The workers’ compensation lawyers at Liever, Hyman & Potter, P.C. serve Reading, Berks County, PA and Schuylkill County, PA.
The Commonwealth Court of Pennsylvania issued an important decision on June 30, 2010 for workers’ compensation claimants. In Phoenixville Hospital v. WCAB (Shoap), 2188 C.D. 2009 (Pa.Cmwlth. 2010), the Commonwealth Court held that, when an employer requests a reduction of workers’ compensation benefits using an estimate of the Claimant’s earnings based on a labor market survey, the fact that the Claimant applied for the jobs listed in the labor market survey, and did not receive any job offers, was not a defense to a reduction of benefits.
In that case, the Employer filed a Petition to reduce the Claimant’s workers’ compensation benefits using an estimate of earnings based on a labor market survey completed by a vocational expert, which listed five (5) jobs which were open and available and within the Claimant’s capabilities as established by the insurance company doctor. The Claimant applied for each of the positions a month or more after they were identified as open and available, and did not receive any job offers. The Workers’ Compensation Judge denied the Employer’s request to reduce the Claimant’s benefits, because she applied for the jobs listed in the labor market survey in good faith, but did not receive any job offers. The Workers’ Compensation Appeal Board upheld that decision.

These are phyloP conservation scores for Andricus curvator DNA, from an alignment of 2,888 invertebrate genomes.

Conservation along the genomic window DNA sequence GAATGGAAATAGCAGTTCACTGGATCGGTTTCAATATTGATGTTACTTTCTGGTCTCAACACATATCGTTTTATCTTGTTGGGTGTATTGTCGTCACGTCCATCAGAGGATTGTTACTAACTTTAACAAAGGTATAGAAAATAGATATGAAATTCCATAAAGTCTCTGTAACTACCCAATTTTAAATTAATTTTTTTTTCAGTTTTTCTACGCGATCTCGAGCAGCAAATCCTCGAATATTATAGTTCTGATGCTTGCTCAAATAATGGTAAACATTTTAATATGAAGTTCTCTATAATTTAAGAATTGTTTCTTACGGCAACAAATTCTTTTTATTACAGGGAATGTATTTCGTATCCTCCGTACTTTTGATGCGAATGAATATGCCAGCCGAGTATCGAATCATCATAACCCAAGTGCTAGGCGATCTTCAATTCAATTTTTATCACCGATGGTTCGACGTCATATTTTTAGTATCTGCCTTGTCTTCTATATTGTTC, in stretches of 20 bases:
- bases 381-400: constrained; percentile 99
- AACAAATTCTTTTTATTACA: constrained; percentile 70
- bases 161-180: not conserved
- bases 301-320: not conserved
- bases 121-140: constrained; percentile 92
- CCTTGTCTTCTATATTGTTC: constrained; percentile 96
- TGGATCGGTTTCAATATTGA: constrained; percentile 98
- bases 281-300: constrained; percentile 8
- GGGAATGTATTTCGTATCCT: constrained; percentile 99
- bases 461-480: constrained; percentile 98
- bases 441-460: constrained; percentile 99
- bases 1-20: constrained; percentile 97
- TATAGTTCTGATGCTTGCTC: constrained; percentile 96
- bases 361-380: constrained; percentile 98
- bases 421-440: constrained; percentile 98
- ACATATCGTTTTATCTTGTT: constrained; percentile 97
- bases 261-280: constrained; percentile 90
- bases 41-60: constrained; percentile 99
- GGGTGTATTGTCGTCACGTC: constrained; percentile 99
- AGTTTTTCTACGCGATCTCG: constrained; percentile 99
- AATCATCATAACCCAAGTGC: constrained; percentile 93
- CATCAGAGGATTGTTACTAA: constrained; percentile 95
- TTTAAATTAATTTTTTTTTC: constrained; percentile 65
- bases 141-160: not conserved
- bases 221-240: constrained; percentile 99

On appeal, the Commonwealth Court stated that, under the Pennsylvania Workers’ Compensation Act, the Employer was entitled to a reduction of benefits based on evidence of Claimant’s earning power proved through expert testimony alone (i.e. a labor market survey), rather than evidence that the Claimant had obtained actual employment. The Court went on to hold that, since the Workers’ Compensation Judge in the case had accepted the testimony of the Employer’s vocational expert that the jobs listed in the labor market survey where actually open and available to the Claimant at the time the survey was completed, the fact that the Claimant applied for the jobs weeks later, and did not receive any job offers, was immaterial. The Commonwealth Court also noted that the Claimant had an obligation to pursue employment opportunities upon receipt of the Notice of Ability to Return to Work and before receiving any earning power assessments or labor market surveys.
The Commonwealth Court, accordingly, reversed the prior decision, and reduced the Claimant’s workers’ compensation benefits.
By Andrew F. Fick, Esquire